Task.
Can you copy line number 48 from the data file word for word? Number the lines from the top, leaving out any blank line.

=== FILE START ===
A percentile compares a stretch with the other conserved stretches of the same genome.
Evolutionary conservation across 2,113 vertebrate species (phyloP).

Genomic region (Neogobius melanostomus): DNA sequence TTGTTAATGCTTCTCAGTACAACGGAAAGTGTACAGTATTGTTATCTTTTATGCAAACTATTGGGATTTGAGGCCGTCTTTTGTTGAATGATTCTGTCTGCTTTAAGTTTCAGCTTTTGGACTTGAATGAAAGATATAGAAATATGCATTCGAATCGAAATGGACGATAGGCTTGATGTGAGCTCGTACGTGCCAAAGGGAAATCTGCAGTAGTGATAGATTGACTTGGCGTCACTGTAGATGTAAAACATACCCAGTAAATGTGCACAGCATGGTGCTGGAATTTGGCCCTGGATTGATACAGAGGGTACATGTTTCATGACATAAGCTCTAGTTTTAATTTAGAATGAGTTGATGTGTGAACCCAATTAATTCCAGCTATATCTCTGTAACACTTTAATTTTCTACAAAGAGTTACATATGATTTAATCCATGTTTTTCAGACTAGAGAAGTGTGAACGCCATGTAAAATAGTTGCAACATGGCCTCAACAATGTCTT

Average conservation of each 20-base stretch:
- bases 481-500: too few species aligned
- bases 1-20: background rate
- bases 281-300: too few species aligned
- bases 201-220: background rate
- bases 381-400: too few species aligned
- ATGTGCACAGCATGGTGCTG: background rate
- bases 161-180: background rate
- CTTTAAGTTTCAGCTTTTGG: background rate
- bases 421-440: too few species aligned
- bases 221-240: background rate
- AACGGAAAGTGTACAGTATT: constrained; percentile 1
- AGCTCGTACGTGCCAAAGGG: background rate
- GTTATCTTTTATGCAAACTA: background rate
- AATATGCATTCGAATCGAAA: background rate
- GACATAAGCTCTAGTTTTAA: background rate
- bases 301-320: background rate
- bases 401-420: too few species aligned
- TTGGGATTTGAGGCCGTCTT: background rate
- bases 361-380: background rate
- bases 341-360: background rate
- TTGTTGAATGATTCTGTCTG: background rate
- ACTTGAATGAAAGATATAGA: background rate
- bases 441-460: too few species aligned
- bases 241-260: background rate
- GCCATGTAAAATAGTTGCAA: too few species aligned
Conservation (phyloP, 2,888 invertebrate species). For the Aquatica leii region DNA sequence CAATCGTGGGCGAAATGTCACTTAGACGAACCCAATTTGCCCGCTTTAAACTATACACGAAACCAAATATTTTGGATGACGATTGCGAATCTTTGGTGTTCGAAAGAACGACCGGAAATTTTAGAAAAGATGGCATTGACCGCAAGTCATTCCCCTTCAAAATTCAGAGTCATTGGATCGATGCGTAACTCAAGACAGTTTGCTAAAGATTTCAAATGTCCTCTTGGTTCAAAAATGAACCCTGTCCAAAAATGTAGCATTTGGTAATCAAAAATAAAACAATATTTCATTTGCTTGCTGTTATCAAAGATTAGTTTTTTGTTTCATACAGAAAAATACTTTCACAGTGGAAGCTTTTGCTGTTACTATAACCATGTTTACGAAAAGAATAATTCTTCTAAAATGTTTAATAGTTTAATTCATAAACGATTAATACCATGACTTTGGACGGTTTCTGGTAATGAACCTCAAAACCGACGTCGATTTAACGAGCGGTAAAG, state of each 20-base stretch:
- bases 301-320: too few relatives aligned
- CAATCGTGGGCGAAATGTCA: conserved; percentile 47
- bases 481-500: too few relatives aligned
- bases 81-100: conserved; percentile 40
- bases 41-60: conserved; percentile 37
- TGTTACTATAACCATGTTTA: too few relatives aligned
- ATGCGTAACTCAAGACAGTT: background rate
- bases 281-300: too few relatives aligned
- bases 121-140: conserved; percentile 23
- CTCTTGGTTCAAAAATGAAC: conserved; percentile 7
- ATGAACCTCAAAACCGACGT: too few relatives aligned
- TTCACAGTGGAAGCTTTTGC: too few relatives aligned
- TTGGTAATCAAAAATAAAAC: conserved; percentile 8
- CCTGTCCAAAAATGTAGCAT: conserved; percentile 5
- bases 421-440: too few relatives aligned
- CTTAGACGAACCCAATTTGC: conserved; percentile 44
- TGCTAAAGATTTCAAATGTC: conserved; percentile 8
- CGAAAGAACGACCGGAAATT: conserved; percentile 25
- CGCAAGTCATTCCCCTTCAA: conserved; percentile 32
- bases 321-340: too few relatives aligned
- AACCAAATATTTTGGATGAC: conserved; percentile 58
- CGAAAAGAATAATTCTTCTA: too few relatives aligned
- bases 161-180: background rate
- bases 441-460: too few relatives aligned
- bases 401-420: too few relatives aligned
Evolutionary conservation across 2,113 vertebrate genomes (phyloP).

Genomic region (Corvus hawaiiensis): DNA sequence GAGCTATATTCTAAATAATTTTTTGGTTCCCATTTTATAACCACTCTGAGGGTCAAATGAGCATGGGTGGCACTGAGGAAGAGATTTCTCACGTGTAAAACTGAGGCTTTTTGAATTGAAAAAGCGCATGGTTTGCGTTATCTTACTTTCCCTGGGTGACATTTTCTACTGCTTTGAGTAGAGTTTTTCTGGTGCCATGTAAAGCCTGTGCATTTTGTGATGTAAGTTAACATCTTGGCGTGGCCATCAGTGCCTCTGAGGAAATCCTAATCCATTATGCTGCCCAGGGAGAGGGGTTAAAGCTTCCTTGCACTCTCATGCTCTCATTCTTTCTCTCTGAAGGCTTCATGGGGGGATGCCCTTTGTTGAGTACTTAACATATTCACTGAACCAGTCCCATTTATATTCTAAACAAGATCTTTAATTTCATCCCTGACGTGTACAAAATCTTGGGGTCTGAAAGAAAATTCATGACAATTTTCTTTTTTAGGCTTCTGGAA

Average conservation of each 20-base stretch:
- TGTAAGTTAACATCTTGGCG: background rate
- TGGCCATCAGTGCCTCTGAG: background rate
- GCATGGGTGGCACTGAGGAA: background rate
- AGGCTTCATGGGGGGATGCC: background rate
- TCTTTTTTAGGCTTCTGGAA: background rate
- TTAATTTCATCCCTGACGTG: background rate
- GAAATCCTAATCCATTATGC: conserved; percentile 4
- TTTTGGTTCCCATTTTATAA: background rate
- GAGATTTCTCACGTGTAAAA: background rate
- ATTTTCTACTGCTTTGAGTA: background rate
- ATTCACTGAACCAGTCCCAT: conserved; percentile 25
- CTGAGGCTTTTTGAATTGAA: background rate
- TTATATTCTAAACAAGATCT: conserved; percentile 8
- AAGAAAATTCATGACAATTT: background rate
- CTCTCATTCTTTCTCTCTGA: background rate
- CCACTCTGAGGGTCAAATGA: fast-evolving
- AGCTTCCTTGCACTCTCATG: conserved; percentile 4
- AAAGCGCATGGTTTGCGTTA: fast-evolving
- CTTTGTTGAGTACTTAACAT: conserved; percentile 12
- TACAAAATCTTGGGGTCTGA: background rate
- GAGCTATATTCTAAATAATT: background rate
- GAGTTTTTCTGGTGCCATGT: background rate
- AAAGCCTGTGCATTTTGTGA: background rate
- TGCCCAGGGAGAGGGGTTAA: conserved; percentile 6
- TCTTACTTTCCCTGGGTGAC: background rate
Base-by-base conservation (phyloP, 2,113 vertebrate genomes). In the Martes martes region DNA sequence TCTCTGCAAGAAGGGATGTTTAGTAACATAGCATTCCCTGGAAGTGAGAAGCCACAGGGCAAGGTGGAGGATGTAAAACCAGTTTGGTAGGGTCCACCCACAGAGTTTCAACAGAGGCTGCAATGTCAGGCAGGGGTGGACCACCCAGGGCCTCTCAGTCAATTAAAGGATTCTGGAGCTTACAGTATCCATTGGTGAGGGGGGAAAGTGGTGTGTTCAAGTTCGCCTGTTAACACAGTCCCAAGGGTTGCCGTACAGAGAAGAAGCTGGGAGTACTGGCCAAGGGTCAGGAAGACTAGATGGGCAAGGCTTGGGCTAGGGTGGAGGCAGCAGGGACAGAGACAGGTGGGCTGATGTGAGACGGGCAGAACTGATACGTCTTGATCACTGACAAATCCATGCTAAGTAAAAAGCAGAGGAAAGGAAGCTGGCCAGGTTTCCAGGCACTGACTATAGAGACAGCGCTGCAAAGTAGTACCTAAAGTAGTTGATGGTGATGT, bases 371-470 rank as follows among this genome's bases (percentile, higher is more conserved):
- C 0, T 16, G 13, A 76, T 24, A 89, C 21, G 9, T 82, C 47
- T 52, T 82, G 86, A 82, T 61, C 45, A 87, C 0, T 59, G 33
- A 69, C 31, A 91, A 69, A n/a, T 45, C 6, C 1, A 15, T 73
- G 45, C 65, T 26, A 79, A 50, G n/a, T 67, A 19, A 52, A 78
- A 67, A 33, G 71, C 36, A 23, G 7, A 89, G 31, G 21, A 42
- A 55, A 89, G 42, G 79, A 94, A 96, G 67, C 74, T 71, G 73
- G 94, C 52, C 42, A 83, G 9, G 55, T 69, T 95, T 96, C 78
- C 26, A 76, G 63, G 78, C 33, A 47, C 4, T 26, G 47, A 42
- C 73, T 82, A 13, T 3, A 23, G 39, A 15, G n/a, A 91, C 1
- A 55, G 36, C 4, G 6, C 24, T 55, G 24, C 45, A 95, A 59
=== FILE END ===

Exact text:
- CGAAAGAACGACCGGAAATT: conserved; percentile 25